Laird v. Moss

Annotate this Case
[Civ. No. 23580. Second Dist., Div. Three. Aug. 12, 1959.]

RAYMOND A. LAIRD, Appellant, v. VERNON S. MOSS et al., Respondents.

COUNSEL

Frank W. Woodhead and R. P. Reddingius for Appellant.

Jarrett & Morgan for Respondents.

OPINION

SHINN, P. J.

Plaintiff Laird was riding in a Chevrolet driven by Willard A. Jones when it came into collision with a Willys panel truck owned by defendant Brown and driven by defendant Moss. The Jones car was traveling south on Valjean in Los Angeles, the Moss truck east on Leadwell. The collision occurred in the intersection. Jones was killed. Laird and Moss each suffered injuries which resulted in complete loss of memory as to the circumstances surrounding the accident. [173 Cal. App. 2d 49] In a jury trial verdict and judgment were in favor of the defendants and plaintiff appeals.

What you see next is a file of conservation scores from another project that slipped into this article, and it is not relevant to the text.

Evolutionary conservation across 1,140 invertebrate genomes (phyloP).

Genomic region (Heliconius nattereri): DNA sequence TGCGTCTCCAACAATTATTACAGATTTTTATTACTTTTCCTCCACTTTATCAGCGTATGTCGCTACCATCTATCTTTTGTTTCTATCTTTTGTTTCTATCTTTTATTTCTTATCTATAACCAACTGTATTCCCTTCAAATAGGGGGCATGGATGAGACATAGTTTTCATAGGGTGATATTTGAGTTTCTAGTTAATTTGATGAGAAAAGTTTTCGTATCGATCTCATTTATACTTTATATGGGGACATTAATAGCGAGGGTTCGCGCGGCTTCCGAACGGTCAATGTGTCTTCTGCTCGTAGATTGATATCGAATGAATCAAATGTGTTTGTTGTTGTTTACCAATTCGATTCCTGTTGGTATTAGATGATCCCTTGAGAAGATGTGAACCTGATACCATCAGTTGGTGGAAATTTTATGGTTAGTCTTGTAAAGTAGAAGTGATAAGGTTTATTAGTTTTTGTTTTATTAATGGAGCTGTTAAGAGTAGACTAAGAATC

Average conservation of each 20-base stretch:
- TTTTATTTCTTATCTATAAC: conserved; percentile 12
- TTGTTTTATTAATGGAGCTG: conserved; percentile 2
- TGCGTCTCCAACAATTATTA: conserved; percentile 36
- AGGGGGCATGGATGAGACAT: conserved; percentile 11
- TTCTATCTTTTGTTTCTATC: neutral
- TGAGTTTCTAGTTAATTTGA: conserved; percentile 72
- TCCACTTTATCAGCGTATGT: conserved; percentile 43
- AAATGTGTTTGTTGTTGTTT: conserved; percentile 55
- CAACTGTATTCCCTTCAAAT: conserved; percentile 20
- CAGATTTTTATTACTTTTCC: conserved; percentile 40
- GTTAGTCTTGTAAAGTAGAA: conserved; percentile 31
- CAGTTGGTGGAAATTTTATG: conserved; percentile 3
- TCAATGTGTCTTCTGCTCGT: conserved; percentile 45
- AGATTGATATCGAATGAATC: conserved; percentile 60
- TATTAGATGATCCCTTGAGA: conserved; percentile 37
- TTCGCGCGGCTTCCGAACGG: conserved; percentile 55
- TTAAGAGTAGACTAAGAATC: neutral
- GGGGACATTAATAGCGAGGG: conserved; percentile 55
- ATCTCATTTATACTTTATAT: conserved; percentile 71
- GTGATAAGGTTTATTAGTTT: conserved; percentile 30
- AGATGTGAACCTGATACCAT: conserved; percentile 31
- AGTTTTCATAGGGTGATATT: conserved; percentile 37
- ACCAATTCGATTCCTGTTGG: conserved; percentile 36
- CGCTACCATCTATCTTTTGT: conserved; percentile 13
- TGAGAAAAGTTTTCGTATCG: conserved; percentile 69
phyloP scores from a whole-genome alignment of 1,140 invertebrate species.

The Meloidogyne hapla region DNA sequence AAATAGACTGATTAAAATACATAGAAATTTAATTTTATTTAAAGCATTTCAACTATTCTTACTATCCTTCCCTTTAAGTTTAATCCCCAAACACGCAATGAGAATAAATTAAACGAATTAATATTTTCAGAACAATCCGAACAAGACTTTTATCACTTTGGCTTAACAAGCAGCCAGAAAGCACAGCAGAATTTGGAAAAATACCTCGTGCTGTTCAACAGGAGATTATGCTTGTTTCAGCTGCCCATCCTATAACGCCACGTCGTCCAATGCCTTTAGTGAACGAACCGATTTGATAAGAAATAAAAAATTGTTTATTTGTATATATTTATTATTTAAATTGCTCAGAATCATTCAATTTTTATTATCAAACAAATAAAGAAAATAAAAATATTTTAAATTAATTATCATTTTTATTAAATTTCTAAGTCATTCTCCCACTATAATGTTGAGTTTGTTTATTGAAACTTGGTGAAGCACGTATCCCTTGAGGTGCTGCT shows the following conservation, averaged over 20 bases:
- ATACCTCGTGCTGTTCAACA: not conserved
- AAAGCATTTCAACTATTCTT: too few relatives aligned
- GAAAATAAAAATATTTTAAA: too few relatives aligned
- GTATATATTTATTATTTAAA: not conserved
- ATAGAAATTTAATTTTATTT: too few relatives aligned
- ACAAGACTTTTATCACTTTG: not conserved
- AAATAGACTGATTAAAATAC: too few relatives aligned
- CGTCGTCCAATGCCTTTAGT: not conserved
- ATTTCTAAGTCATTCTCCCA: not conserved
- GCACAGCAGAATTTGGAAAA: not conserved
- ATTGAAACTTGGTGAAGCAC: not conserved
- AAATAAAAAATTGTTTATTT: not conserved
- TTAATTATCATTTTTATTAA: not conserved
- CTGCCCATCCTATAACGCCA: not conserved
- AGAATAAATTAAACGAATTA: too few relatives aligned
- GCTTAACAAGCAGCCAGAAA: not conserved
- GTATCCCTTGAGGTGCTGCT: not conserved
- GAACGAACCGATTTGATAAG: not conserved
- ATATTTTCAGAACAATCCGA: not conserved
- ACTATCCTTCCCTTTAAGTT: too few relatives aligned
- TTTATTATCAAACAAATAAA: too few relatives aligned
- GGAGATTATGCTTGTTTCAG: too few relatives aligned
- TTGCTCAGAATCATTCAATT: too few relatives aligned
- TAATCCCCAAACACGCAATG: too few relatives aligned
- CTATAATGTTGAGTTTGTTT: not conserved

It had rained all day and was still raining at about 4 o'clock in the afternoon. Visibility was good. There was evidence that the Chevrolet left 50 feet of skid marks up to a point 17 feet south of the north curb line of Leadwell, or a little past the center line; the Willys skidded 18 feet to the point of impact. The Chevrolet was propelled to the southeast corner of the intersection; the Willys, struck on the left front section, veered to the right, proceeded down Valjean for 180 feet, knocked over a tree and came to rest beside a garage. Moss was not thrown out. There was a building at the northwest corner of the intersection by reason of which neither driver had a clear and unobstructed view, during the last 100 feet of his approach, of traffic on the other highway for a full 100 feet from the intersection. There was no eye witness to the accident. There was evidence of observations made showing that from a point on Leadwell 100 feet west of the intersection there was a view north on Valjean of 75 feet and from 100 feet north on Valjean a view to the west on Leadwell of 67 feet. These conditions gave each driver who may have been approaching this blind intersection at a speed consistent with traversing the intersection at 15 miles per hour (Veh. Code, ยง 511, subd. (a) (2)), ample opportunity to see the other approaching vehicle and to stop his own in time to avoid a collision.